Skip to main content

Five Reasons To Attend a Fringe Festival

"The arts are not a way of making a living.
They are a very human way of making life more bearable."
Kurt Vonnegut.

The New York Fringe Festival opens today, bringing more than 200 performing companies and 1600 performances to local venues. Affordable tickets to interesting and innovative work is just one reason to support this fringe or one of the others soon to open in cities across the country. Here are some more:

They foster independent artists;
They stimulate economic growth - restuarants, hotels, the travel industry and every small business in the neighborhood of a fringe event benefit with new customers and opportunities for promotion;

They support the creative community;

The promote under-developed neighborhoods;

By making performing arts visible, available and affordable, the festival supports local arts year-round.
 
Full disclosure: I will be performing CrAzYToWn: my first psychopath in two upcoming Fringe festivals and am already realizing the benefits not only as an artist, but as a person passionate about the arts. The outreach from organizers, energy from supporters and excitement about the creative process are a much-needed lifeline and motivating force for independent artists.


CrAzYtOwN: my first psychopath will be presented at:

Black Cloud Gallery
1900 S. Halsted
Chicago, IL 60608
         ON
Friday August 31 at 7 p.m.
Saturday Sept. 1 at 5:30 p.m.
Sunday Sept. 2 at 7 p.m.


EXIT on Taylor Theater
277 Taylor Street
San Francisco, CA
          ON
Saturday Sept. 8 @ 9:00 PM
Sunday Sept 9 @ 7:30 PM
Monday Sept 10 @ 10:30 PM
Friday Sept 14 @ 7:00 PM
Saturday Sept 15 @ 6:00 PM
Sunday Sept 16 @ 4:30 PM


box_top.gif
Find out more about Fringe festival dates and schedules around the country at the United States Association of Fringe Festivals website.

Comments

Popular posts from this blog

Improvisation Games & Exercises For Developing Emotional Intelligence

Since September Lifestage has been offering a monthly training workshop exploring the use of improvisation to develop Emotional Intelligence. These workshops have been geared toward the work done by clinicians, educators and trainers who guide the process of personal change or professional development, but as it turns out we have enjoyed some interesting diversity among the participants -  managers, business owners with both employees and customers, community activists, and performers. 
    Below is a collection of the exercises we have used in the workshops, accompanied by some studies that supports their use.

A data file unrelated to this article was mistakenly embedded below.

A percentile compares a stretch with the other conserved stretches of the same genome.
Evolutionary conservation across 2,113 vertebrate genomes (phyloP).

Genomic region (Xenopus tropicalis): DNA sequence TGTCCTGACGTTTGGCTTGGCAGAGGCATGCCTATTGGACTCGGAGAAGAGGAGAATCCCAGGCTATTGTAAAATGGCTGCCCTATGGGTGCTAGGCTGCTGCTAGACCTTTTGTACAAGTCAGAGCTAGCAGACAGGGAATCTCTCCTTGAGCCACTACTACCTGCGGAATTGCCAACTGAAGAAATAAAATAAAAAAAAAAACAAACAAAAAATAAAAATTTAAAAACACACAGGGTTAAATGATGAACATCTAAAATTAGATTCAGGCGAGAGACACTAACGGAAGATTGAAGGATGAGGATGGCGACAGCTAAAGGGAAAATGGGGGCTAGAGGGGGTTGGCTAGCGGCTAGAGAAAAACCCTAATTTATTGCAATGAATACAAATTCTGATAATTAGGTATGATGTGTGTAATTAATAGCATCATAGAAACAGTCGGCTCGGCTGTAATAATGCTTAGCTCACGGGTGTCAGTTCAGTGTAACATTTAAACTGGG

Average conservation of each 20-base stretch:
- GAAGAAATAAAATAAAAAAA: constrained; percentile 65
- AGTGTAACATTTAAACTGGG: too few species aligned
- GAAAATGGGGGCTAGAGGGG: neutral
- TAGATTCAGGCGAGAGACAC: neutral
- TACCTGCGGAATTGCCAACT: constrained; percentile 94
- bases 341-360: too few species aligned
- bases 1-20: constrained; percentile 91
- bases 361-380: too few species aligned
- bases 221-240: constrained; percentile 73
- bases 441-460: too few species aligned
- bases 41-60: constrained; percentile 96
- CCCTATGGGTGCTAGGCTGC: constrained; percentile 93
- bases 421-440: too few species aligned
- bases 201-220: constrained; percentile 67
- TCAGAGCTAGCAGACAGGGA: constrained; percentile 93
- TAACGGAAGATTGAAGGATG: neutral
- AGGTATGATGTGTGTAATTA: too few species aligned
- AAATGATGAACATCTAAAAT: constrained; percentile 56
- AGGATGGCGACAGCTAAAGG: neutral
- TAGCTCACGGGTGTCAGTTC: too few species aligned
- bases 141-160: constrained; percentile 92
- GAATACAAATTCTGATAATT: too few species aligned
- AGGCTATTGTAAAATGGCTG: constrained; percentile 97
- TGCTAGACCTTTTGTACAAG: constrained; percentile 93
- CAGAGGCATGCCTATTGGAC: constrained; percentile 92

Why Improvisation?
Improvisation is a powerful way to become aware of mental habits and patterns. Reflecting on our inner experiences after engaging in an improvisation exercise provides an opportunity to decide whether our mental habits are effective and useful or self-limiting and obsolete. The tensions of the creative process and this kind of interpersonal interaction are a fa…

WARM-UP EXERCISES FOR GROUP WORK - For Therapeutic, Educational or Training Groups

Nicholas Wolff, LCSW, BCD, TEP, Director of Training at Lifestage, Inc and Jude Treder-Wolff, LCSW, RMT, CGP, Trainer/consultant and writer/performer. Follow on twitter @JuTrWolff


   “To begin assembly one must have the right attitude,” goes a Japanese instruction for assembling a particular object, as quoted in Zen and the Art of Motorcyle Maintenance. The "right attitude" is one that best serves the action we are preparing to engage in, just as an athlete warms up his/her muscles before using them in the stress of a work-out or game. Psychological and emotional "muscles" that are properly warmed up will perform more effectively and make it less likely that we will experience strain or allow fear to produce a shut-out when things get rolling.
    The right warm-up makes everything learned in a training situation or classroom more accessible and immediately useful to the trainee/student. New skills and knowledge - in education, personal growth or a professional train…

What Hope Looks Like: How Teens Benefit From Improvisation Training

On day #1 of a week-long teen bereavement camp, our group work had a singular goal: get the kids to come back for day #2. Most were pressured by a family member or therapist to give the camp a fair try but after that it was up to us. Issues of loss combined with the relentless honesty with which teens will respond to anything counseling-related added to the degree of difficulty. But they did come back, because the radical engagement possible through Applied Improvisation transformed 14 anxious, highly self-protective strangers into an emotionally-connected group in just a few hours. In high-pressure therapeutic environments like this camp, as in psychotherapy or school counseling settings, the connectivity and creativity that power improvisation are an ideal match for adolescents' developmental needs. We can see the results of using these methods in the way the kids bond and build one another up, and in their feedback long after groups are over. And it helps that there is also sci…